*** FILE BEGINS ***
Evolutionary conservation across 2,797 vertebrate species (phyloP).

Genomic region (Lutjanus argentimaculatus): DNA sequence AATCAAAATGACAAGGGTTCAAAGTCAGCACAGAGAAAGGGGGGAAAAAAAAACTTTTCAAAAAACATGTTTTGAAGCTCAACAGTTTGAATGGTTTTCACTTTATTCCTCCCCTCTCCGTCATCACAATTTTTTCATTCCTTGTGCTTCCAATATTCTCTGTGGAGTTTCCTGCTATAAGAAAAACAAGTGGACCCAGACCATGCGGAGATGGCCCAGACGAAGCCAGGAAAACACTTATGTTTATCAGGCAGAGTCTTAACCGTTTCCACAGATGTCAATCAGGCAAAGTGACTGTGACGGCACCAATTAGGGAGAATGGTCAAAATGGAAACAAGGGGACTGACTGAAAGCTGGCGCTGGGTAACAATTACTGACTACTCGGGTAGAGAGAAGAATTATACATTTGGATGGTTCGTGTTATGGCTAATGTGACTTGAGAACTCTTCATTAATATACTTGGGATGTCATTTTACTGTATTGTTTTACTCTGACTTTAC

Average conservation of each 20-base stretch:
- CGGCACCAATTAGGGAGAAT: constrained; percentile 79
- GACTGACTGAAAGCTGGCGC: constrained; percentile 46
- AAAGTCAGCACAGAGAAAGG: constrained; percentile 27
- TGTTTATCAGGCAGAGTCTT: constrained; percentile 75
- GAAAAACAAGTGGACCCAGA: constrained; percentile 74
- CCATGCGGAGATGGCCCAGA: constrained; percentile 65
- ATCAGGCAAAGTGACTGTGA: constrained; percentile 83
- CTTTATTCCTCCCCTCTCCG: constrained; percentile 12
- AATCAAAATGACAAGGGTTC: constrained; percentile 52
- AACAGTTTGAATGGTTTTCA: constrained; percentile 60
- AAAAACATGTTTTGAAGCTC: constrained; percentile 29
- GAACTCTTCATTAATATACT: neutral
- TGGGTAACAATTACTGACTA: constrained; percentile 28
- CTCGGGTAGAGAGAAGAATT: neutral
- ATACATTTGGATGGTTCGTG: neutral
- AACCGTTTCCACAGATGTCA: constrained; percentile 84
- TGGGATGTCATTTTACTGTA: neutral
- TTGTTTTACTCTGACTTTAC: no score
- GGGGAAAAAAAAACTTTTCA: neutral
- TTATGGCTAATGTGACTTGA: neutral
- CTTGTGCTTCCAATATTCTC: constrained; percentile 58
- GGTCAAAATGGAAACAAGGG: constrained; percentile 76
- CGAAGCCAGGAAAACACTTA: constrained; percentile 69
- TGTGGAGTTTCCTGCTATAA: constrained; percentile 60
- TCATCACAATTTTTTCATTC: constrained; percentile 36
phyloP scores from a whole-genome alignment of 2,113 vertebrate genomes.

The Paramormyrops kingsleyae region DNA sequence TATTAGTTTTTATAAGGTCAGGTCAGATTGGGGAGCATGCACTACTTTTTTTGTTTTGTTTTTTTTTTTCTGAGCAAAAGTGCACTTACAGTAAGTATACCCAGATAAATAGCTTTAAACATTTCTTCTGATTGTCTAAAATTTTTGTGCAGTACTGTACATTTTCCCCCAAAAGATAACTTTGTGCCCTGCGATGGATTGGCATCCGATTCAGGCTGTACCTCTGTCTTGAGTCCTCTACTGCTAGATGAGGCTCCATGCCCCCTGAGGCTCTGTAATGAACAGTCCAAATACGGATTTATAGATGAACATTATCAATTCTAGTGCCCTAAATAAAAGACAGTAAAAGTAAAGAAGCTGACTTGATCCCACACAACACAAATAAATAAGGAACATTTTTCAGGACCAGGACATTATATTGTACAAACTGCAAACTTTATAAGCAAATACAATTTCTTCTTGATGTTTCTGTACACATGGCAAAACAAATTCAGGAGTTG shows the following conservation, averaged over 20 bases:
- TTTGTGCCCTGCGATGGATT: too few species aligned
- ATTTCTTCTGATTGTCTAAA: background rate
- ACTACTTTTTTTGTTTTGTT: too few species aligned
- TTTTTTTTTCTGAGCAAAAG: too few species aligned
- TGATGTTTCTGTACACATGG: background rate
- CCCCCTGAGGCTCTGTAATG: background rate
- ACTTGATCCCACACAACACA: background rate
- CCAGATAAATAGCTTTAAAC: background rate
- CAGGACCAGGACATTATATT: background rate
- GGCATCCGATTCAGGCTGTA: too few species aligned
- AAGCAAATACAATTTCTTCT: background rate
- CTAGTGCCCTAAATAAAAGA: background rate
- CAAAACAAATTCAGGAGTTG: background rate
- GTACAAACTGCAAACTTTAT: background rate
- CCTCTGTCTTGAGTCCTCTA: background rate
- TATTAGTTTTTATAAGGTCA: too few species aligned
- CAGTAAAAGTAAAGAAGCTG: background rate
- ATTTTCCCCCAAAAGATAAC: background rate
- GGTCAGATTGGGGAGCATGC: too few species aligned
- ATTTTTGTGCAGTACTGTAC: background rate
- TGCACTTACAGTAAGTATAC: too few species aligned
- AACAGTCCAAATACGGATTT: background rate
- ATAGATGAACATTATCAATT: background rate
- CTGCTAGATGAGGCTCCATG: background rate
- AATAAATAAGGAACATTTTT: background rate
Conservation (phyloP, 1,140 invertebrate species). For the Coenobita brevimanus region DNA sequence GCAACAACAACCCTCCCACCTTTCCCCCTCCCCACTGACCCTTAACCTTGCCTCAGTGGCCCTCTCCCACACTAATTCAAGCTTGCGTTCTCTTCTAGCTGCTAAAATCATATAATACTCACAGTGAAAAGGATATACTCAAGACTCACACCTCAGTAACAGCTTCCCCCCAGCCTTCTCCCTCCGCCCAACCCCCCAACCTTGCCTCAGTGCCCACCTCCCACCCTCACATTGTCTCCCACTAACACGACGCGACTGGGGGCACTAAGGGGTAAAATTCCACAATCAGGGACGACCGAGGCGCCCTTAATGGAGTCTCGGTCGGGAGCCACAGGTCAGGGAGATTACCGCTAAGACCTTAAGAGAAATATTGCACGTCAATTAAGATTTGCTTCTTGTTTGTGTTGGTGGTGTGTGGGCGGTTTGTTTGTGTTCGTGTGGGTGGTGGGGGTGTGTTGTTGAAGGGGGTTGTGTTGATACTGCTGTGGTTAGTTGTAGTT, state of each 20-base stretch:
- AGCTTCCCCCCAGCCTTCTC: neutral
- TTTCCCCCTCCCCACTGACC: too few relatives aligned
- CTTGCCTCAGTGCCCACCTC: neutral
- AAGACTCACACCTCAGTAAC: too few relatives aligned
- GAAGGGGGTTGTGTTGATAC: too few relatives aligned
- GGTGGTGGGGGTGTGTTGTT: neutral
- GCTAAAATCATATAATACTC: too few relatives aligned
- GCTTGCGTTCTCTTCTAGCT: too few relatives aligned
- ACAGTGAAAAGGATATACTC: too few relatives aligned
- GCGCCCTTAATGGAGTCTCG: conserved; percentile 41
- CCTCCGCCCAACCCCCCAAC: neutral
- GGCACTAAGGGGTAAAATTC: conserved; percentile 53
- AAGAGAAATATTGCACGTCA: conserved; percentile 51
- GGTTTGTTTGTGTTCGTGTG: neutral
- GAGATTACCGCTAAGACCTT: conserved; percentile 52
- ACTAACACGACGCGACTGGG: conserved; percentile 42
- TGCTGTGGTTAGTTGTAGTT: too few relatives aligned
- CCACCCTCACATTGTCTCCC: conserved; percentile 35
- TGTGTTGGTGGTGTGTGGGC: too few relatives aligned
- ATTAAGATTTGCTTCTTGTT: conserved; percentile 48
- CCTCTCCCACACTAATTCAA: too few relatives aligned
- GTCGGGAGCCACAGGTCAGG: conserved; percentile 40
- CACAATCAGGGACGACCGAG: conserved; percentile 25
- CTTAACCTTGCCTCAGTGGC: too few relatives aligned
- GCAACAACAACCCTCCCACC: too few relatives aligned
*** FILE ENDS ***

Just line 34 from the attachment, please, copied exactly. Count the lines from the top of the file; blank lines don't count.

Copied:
- TTTTTTTTTCTGAGCAAAAG: too few species aligned